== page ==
A Muslim restaurant worker on Friday night saved the lives of two injured women during the deadly Paris attacks that left over 129 dead and over 350 injured.
Recalling the horrifying incident, Safer, a Muslim of Algerian origin, said he was at work behind the bar of the Casa Nostra restaurant in Paris when the firing started.
“I was at the counter. We heard explosions – really loud bangs. Everyone started screaming, glass rained down on us. It was awful. There was glass all over the place, hitting us in our faces,” he said.
It was then he saw two injured women outside the restaurant. “I saw two women out on the terrace had been hit. One in the wrist and in the other in the shoulder. They were bleeding really badly.”
Despite the obvious danger, Safer decided to help the injured and ran outside to the wounded women when the firing paused briefly and brought them inside the restaurant.
“I picked them up and rushed them downstairs to the basement. I sat with them and tried to stop the bleeding,” Safer added.
Recounting the horrors of that night, he said, “As we were downstairs, we could hear the gunfire continuing above. It was terrifying.”
As frightening as it was, they had in fact escaped much worse.
“When we came out we saw bodies in the street. So many were injured.”
Safer’s story resembles that of Lassana Bathily, who was hailed as a hero for hiding a group of frightened shoppers from the assault at the Kosher supermarket in January during the Charlie Hebdo attack.
Both, Safer and Bathily, are Muslim and both risked their lives.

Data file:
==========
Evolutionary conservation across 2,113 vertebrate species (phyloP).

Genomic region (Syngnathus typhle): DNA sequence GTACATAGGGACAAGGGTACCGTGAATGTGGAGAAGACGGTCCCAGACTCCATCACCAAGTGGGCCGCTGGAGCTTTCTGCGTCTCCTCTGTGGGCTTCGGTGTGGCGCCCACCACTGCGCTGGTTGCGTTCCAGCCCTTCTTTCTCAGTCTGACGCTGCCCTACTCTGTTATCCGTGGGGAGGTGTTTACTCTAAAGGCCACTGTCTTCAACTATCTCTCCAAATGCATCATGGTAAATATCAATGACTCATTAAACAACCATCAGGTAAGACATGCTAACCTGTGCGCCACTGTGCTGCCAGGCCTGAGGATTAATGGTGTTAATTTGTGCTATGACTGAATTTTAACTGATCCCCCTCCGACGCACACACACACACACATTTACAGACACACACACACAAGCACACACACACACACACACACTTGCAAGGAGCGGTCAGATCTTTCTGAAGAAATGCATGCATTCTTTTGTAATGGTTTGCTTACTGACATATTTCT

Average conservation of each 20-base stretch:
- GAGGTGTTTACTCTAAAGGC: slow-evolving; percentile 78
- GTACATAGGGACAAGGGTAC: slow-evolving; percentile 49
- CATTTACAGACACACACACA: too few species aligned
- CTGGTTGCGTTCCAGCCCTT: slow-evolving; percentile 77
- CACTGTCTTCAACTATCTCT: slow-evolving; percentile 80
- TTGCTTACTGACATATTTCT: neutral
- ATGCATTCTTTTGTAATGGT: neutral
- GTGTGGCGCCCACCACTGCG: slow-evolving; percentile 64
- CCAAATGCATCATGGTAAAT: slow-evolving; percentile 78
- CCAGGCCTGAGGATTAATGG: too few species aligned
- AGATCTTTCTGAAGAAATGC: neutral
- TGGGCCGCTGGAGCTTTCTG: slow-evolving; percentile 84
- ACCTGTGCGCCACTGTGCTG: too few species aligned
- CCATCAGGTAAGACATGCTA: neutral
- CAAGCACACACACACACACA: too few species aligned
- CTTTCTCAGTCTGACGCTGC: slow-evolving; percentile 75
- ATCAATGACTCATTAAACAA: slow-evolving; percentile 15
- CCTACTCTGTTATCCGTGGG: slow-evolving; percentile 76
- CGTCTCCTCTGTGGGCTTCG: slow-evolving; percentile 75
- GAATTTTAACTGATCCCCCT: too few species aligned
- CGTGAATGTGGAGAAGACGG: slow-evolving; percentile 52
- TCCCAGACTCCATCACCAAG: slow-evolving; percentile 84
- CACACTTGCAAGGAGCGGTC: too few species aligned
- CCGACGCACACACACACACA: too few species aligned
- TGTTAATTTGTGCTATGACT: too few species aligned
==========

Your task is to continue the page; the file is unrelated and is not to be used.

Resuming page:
Their stories represent the complex nature of Muslim relations in France as the community fears repercussions of these attacks.
When asked about his thoughts on the killers carrying their attacks in the name of Islam, Safer said, “This has nothing to do with religion.”
“Real Muslims are not made for killing people,” he said. “These are criminals.”
Muslim guard prevented bomber from entering Stade de France
A Muslim security guard saved hundreds of lives when he stopped one of the suicide bombers from entering the Stade de France during the France-Germany exhibition game on Friday.
Zouheir, the guard at Stade de France, said at least one of the attackers had a ticket to the game and attempted to enter the 80,000-person venue, The Wall Street Journal reported.
He claimed that the attacker was discovered wearing an explosives vest when he was frisked at the entrance to the stadium about 15 minutes into the game.
The attacker detonated his suicide vest while trying get away from security, he added.
Confirming the incident, a police officer said it is suspected that the attacker aimed to detonate his vest inside the stadium in order to provoke a deadly stampede.
The article originally appeared on BBC News